Remember, the pursuit position cannot be moved fore/aft on these bikes. It stays where it is, and it's the pads and extensions that move fore/aft. So, a part of your choice, when you have multiple sizes available to you, is where you want the pursuit bars to be, and this affects how the bike handles (you don't want the pursuits to close in, or too far out, you want them comfortably placed).

This is why I say these fit decisions now become handling decisions once you have multiple sizes aboard which you can fit. Handing and, perhaps, cosmetics (do you want more or fewer pedestals showing?).

So, my example. Remember, I'm 6'2". I'm reprinting the chart below so you don't have to scroll to refer to it.

Were I to ride the 51cm, yes, my 500mm of Pad X is achievable, but by 1mm. I'd have to ride the High V, with 15mm of pedestals under the bar, and push the pads out as far as they can go, likewise the extensions. The pursuit bars in this case would be back quite a bit. Probably too far back. I'd feel like I'm riding a kids bike when I'm in the pursuits.

Let's look at the 54cm. I could actually ride this bike. If you look, my 500mm of Pad X is right in the center of the range if I choose the High V config. It's not in the center with a heavily pedestaled Low config. Why? Remember, the High V is not just a taller config, but the pads sweep forward, adding length to the position.

Do I want this bike? This is when I start to look down near the bottom of the bike. This 54cm size has a front/center of 602mm. Front/center is the distance from the BB to the front wheel axle. That 602mm number is tight for me. It's rideable, I could ride it, but it's tight. Yesterday we all decided I was a good fit on a Trek Speed Concept in size Large. That bike in that size has a front/center of 624mm. I even consider that on the tight side, for me, but it's quite okay. I think I'd like to see if I can get a little broader base of support underneath me.

The 56cm in the Low config works for me, but with 25mm of pedestals. That's workable. My Pad X is also close to the center of the range. How can two sizes, apart in length by 14mm, each provide me with a Pad X that is right in the center of the range? Because the 54cm with the swept-forward High V config has a not dissimilar length as the 56cm with the unwept-forward Low config. The 56cm P5 has a front/center of 622mm, almost identical to the SC in size L.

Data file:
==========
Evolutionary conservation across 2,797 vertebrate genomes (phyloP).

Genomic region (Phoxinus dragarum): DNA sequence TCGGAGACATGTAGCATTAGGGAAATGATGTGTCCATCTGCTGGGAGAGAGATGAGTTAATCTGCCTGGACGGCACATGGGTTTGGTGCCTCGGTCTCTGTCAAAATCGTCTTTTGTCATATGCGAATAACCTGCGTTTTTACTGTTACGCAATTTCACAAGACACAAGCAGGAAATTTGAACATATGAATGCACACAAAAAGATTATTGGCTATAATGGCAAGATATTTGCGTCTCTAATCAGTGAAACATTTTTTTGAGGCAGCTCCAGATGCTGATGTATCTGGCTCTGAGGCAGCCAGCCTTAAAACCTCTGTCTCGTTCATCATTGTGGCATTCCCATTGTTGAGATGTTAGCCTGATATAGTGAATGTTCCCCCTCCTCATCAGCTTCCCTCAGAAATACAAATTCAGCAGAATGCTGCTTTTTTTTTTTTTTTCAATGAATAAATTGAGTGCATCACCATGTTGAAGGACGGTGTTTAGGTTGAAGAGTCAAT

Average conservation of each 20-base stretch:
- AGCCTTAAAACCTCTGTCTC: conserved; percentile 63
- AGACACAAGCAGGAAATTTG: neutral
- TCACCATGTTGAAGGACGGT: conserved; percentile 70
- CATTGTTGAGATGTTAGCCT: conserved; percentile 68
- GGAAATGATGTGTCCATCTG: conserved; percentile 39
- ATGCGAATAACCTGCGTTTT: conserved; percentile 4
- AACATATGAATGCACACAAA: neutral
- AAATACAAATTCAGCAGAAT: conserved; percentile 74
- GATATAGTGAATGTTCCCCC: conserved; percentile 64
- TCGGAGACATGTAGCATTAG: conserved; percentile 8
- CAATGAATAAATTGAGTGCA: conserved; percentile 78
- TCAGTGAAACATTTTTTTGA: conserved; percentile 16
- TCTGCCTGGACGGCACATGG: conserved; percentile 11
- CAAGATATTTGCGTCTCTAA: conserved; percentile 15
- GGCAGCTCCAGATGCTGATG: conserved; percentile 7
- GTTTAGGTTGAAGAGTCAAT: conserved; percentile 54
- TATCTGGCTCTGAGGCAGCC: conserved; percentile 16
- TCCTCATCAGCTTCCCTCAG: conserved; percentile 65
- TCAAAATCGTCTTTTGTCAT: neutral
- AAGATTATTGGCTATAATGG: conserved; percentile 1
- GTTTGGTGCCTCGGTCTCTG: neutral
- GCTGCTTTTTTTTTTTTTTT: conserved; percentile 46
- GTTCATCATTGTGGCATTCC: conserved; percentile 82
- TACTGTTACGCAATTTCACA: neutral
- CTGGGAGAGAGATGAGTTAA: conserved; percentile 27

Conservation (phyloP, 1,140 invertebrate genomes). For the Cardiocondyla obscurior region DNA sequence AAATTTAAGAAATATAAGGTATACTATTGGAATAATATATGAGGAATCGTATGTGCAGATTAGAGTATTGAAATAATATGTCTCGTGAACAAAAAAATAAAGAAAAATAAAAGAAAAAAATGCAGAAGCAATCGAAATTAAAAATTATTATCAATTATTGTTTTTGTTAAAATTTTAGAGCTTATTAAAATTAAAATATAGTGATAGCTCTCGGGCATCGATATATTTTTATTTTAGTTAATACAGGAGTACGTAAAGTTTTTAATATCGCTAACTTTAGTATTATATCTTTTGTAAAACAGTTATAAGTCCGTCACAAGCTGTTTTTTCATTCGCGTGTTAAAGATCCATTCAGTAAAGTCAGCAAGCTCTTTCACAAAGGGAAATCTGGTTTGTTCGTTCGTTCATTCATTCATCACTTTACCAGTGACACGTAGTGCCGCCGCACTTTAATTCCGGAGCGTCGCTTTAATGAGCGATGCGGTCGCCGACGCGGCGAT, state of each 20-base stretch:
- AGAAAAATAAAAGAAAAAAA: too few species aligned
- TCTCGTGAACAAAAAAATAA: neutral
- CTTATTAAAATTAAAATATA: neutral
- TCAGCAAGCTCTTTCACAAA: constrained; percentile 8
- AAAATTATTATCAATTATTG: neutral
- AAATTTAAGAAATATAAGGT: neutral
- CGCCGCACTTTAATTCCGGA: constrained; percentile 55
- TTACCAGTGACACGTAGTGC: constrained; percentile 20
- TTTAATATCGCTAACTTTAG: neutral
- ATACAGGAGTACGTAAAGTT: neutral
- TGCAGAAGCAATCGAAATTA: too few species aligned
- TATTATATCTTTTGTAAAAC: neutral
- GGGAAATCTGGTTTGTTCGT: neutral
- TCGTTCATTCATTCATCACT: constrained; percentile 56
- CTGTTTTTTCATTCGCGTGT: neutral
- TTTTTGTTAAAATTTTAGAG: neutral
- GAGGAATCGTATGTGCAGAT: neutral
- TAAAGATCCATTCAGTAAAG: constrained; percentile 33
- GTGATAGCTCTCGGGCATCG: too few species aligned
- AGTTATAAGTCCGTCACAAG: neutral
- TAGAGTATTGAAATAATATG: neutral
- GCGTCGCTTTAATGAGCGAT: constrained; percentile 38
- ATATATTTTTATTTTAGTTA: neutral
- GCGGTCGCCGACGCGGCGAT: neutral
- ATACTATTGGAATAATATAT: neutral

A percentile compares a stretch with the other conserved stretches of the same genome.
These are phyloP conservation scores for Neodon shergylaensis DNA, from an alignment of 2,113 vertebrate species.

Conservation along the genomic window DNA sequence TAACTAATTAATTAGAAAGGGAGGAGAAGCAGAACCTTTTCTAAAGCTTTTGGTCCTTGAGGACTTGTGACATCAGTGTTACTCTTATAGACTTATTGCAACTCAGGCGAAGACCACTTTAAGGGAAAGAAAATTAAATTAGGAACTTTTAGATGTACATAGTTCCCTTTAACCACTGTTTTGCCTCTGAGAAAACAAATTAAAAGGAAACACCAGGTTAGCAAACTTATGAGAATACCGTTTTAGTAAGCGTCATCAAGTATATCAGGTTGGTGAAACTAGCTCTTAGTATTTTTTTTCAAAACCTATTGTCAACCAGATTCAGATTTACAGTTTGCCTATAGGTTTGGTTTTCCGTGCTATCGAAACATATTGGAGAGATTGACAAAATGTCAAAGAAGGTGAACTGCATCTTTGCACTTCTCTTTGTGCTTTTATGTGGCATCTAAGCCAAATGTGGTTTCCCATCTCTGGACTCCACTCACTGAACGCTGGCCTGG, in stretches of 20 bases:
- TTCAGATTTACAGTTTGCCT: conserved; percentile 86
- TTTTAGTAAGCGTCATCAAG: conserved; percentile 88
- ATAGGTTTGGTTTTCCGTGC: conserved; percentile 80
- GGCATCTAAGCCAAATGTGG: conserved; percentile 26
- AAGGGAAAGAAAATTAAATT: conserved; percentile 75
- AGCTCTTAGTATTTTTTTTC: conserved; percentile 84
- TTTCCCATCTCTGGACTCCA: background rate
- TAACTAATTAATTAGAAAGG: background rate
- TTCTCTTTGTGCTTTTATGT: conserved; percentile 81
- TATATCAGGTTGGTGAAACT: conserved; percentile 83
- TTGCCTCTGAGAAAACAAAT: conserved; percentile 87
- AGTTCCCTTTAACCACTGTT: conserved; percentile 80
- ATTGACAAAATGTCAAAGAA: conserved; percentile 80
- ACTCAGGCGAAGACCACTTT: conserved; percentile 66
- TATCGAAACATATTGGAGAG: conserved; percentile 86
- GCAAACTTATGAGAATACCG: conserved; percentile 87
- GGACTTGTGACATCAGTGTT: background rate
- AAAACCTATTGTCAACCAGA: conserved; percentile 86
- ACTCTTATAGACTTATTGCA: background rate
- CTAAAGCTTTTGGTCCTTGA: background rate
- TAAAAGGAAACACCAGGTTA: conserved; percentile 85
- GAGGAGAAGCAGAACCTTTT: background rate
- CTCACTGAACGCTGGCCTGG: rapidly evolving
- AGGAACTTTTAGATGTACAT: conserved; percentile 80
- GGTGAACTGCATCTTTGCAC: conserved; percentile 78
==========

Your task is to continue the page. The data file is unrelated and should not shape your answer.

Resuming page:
I can also ride the 58cm, and it's got a nice, low config. Almost no pedestals under a Low Aduro bar. Almost every bike I ride is a 58cm, so this is enticing. But if you look at the Pad X, I'm now at the other end of the range. Now the bike is borderline too long in the cockpit. The front/center is 640mm, very nice, very stable, and probably what I'd prefer, all things equal. But I'm going to have to pull the pads back if I choose this size, pull the extensions back, but that won't pull the pursuit bars back they'll stay right where they are, projected further in front of the BB than I'd like.

So, on balance I'd probably opt for the 56cm. What I'd really like is a 58cm with a pursuit bar that is not swept forward but, alas, most companies seem to be making their pursuit bars like this and it's hard to avoid. If you want to go through this exercise for yourself, here's the entire, untruncated chart.

That's the calculus when choosing a P5 Six. Notice how similar, in theme, to the way we chose the Speed Concept 9-Series?

Note that in both cases, for both bikes, where I have multiple sizes that can offer me the position I want, the two things I'm looking at are: 1) Where will the pursuit be, in space? Too high or low? Too far forward or too close in? And 2) What is the base of support underneath me? Is the front/center too short, and I feel like I'm riding a unicycle? Or is it too long and I feel like I'm riding a semi truck? That's why I say that these systems might be advertised as fit systems but when properly understand they are both fit and handling systems.

The BMC TM01 is sized the same way as the two examples I've shown you so far, and I'll show you that in the next installment. Likewise some other superbikes.

I'll go through these superbike sizing systems, and then I'll show you how we tackle mortal tri bikes.